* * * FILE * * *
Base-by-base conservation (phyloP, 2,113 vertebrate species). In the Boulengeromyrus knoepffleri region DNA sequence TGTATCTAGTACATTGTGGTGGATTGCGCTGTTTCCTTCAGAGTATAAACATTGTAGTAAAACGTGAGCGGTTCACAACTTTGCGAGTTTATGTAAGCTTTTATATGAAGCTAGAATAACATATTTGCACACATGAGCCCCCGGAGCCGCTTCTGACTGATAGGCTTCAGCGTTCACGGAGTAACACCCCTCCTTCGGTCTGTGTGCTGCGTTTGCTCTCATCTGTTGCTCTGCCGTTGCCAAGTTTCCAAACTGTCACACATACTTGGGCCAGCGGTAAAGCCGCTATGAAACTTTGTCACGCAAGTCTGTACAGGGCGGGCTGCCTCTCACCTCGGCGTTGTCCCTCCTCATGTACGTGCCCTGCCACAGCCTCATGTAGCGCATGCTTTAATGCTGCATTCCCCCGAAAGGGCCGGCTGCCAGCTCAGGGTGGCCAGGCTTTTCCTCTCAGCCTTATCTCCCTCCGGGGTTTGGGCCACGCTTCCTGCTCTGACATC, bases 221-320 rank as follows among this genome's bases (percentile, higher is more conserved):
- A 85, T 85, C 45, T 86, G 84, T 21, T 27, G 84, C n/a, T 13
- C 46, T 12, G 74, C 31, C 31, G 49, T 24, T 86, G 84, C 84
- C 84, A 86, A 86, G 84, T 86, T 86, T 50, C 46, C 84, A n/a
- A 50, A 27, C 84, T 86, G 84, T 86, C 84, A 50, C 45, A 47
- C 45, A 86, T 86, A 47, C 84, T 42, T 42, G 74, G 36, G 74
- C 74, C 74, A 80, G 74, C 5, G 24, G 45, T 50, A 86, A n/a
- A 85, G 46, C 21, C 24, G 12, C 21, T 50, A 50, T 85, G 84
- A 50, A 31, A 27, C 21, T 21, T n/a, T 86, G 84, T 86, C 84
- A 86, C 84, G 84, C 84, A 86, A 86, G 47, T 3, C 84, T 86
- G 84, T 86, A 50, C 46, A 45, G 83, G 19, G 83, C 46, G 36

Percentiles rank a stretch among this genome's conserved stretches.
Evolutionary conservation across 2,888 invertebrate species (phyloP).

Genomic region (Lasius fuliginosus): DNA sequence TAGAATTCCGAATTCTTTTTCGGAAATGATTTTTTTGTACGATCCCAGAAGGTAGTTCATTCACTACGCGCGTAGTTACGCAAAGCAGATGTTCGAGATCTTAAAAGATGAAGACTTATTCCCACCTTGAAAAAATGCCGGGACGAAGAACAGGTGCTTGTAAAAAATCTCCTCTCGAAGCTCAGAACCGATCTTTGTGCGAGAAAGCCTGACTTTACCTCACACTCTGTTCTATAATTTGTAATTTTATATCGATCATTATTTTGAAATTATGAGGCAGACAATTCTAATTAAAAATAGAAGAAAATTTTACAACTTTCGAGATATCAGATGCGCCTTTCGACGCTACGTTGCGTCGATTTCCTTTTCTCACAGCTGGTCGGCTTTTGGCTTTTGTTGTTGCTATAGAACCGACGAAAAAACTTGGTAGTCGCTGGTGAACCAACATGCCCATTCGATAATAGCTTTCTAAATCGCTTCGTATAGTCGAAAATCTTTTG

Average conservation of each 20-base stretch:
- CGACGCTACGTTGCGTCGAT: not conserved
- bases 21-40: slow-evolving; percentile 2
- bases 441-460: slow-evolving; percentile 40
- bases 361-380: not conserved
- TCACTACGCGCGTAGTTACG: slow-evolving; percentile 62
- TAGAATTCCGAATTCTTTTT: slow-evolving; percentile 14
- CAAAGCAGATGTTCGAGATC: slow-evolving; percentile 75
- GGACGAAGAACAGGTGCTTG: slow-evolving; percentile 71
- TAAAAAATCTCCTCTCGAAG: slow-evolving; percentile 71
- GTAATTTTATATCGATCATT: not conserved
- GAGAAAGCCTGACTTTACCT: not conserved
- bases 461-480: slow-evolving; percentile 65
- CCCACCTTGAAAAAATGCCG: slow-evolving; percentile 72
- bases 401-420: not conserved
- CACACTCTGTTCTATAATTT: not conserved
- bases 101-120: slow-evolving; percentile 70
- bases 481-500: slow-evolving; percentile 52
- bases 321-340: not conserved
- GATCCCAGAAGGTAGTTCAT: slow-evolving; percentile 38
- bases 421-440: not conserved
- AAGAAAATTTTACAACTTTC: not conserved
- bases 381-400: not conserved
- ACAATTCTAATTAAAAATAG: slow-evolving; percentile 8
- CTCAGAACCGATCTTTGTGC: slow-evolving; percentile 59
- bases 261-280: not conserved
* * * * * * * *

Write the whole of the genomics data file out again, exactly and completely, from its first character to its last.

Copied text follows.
Base-by-base conservation (phyloP, 2,113 vertebrate species). In the Boulengeromyrus knoepffleri region DNA sequence TGTATCTAGTACATTGTGGTGGATTGCGCTGTTTCCTTCAGAGTATAAACATTGTAGTAAAACGTGAGCGGTTCACAACTTTGCGAGTTTATGTAAGCTTTTATATGAAGCTAGAATAACATATTTGCACACATGAGCCCCCGGAGCCGCTTCTGACTGATAGGCTTCAGCGTTCACGGAGTAACACCCCTCCTTCGGTCTGTGTGCTGCGTTTGCTCTCATCTGTTGCTCTGCCGTTGCCAAGTTTCCAAACTGTCACACATACTTGGGCCAGCGGTAAAGCCGCTATGAAACTTTGTCACGCAAGTCTGTACAGGGCGGGCTGCCTCTCACCTCGGCGTTGTCCCTCCTCATGTACGTGCCCTGCCACAGCCTCATGTAGCGCATGCTTTAATGCTGCATTCCCCCGAAAGGGCCGGCTGCCAGCTCAGGGTGGCCAGGCTTTTCCTCTCAGCCTTATCTCCCTCCGGGGTTTGGGCCACGCTTCCTGCTCTGACATC, bases 221-320 rank as follows among this genome's bases (percentile, higher is more conserved):
- A 85, T 85, C 45, T 86, G 84, T 21, T 27, G 84, C n/a, T 13
- C 46, T 12, G 74, C 31, C 31, G 49, T 24, T 86, G 84, C 84
- C 84, A 86, A 86, G 84, T 86, T 86, T 50, C 46, C 84, A n/a
- A 50, A 27, C 84, T 86, G 84, T 86, C 84, A 50, C 45, A 47
- C 45, A 86, T 86, A 47, C 84, T 42, T 42, G 74, G 36, G 74
- C 74, C 74, A 80, G 74, C 5, G 24, G 45, T 50, A 86, A n/a
- A 85, G 46, C 21, C 24, G 12, C 21, T 50, A 50, T 85, G 84
- A 50, A 31, A 27, C 21, T 21, T n/a, T 86, G 84, T 86, C 84
- A 86, C 84, G 84, C 84, A 86, A 86, G 47, T 3, C 84, T 86
- G 84, T 86, A 50, C 46, A 45, G 83, G 19, G 83, C 46, G 36

Percentiles rank a stretch among this genome's conserved stretches.
Evolutionary conservation across 2,888 invertebrate species (phyloP).

Genomic region (Lasius fuliginosus): DNA sequence TAGAATTCCGAATTCTTTTTCGGAAATGATTTTTTTGTACGATCCCAGAAGGTAGTTCATTCACTACGCGCGTAGTTACGCAAAGCAGATGTTCGAGATCTTAAAAGATGAAGACTTATTCCCACCTTGAAAAAATGCCGGGACGAAGAACAGGTGCTTGTAAAAAATCTCCTCTCGAAGCTCAGAACCGATCTTTGTGCGAGAAAGCCTGACTTTACCTCACACTCTGTTCTATAATTTGTAATTTTATATCGATCATTATTTTGAAATTATGAGGCAGACAATTCTAATTAAAAATAGAAGAAAATTTTACAACTTTCGAGATATCAGATGCGCCTTTCGACGCTACGTTGCGTCGATTTCCTTTTCTCACAGCTGGTCGGCTTTTGGCTTTTGTTGTTGCTATAGAACCGACGAAAAAACTTGGTAGTCGCTGGTGAACCAACATGCCCATTCGATAATAGCTTTCTAAATCGCTTCGTATAGTCGAAAATCTTTTG

Average conservation of each 20-base stretch:
- CGACGCTACGTTGCGTCGAT: not conserved
- bases 21-40: slow-evolving; percentile 2
- bases 441-460: slow-evolving; percentile 40
- bases 361-380: not conserved
- TCACTACGCGCGTAGTTACG: slow-evolving; percentile 62
- TAGAATTCCGAATTCTTTTT: slow-evolving; percentile 14
- CAAAGCAGATGTTCGAGATC: slow-evolving; percentile 75
- GGACGAAGAACAGGTGCTTG: slow-evolving; percentile 71
- TAAAAAATCTCCTCTCGAAG: slow-evolving; percentile 71
- GTAATTTTATATCGATCATT: not conserved
- GAGAAAGCCTGACTTTACCT: not conserved
- bases 461-480: slow-evolving; percentile 65
- CCCACCTTGAAAAAATGCCG: slow-evolving; percentile 72
- bases 401-420: not conserved
- CACACTCTGTTCTATAATTT: not conserved
- bases 101-120: slow-evolving; percentile 70
- bases 481-500: slow-evolving; percentile 52
- bases 321-340: not conserved
- GATCCCAGAAGGTAGTTCAT: slow-evolving; percentile 38
- bases 421-440: not conserved
- AAGAAAATTTTACAACTTTC: not conserved
- bases 381-400: not conserved
- ACAATTCTAATTAAAAATAG: slow-evolving; percentile 8
- CTCAGAACCGATCTTTGTGC: slow-evolving; percentile 59
- bases 261-280: not conserved